Ever since she was young and sufficiently troubled, Mary (Adriane Duff) has had recurring dreams in which she is flying. It’s the ultimate symbol of escape and liberation, and doubly fitting for Mary, who is obsessed with birds.
The Last Great Hunt, Perth’s experimental theatre outfit, has crafted a surprisingly delicate story around Mary, and flight, and birds, out of densely industrial and technological techniques. Young Mary is a sweetly shy puppet; older Mary’s disarmingly lo-fi flying, lying on her stomach on a box, is upturned when she is projected on a screen full of stars and sky. Her story is futuristic, but the most important props for the story are fragile, impermanent things, paper and balloons.
Socially and environmentally conscious, Mary is tasked with saving the birds, basically all of them, because we’ve ruined the planet as we inevitably will do, and all the birds have died. There are some throwaway lines that still manage to emphasise the destruction of the planet that comes with disrupting the ecological balance (can the world still thrive without birds?) but rather than linger on these themes, they stay in the background, a subtle framework for a little tale about a woman and her creatures.
This quietude only makes the issues more prominent and the stakes higher. Mary is tasked with nurturing two specific birds, a male and a female, from egg to breeding. She has a male assistant, who is sweet and hapless and lightly sexist (the progressive notions of an imperfect and vaguely unjust world are a great gentle backdrop of the whole piece).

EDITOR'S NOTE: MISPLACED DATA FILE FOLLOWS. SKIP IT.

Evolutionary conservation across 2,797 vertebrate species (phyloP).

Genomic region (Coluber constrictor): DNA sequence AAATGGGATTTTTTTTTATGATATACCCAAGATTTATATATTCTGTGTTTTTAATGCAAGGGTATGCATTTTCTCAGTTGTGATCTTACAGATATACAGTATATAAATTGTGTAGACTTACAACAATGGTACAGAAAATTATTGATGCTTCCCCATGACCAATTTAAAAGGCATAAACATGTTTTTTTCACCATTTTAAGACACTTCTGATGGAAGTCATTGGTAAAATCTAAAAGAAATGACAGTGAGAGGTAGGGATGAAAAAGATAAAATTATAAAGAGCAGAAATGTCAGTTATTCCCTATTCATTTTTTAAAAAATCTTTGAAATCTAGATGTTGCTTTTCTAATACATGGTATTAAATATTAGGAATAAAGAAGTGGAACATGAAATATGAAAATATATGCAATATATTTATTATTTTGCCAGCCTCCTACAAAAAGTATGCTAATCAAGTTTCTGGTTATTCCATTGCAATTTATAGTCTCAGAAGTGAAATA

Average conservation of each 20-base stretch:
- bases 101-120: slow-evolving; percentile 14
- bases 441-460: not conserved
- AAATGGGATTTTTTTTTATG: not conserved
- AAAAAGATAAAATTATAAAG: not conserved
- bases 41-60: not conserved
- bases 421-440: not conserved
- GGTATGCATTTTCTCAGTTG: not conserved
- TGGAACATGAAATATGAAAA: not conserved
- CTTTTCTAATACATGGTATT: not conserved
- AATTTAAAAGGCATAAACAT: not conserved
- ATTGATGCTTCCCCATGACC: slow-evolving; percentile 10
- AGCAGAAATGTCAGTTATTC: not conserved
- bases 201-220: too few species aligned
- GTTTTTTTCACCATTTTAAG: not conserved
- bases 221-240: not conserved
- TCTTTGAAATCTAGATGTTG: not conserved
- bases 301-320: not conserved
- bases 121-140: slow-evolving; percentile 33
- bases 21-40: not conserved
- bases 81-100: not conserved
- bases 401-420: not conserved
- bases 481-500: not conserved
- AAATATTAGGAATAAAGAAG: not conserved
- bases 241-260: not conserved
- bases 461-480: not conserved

Can birds bred to bring back more birds, the only two of its kind, ever really live, though? Or fly? And what does that say about Mary, a woman who wants nothing more than to be free from the worst of the world and the worst of herself, lost to the clouded skies and moon, flying for hours and at peace? What must be sacrificed to live a meaningful life, and what makes a life meaningful at all?
The birds are the most strikingly alive thing about the piece, constructed lovingly from paper and brought to joyous life by ensemble players. The shades of mischief in these birds immediately recall another Perth work that made its way to Sydney, the sweetly adapted Storm Boy.
There is so much technical precision (magic with fans and screens and sheets) though that at some point its cleverness in execution and innovation as stagecraft all blurs together into something that is far less than the sum of its parts. The work feels too small, stretched thin in its complicated, presumably heavily-teched framework; a series of shorts on the same topic, or structuring the story in two or three distinct vignettes, may have made it more dramatically compelling.
Still, it’s a lovely thing, these gorgeous paper birds, this woman who wants us all to fly, this idea that things are awful but there’s still somewhere. It’s perfect Festival fare.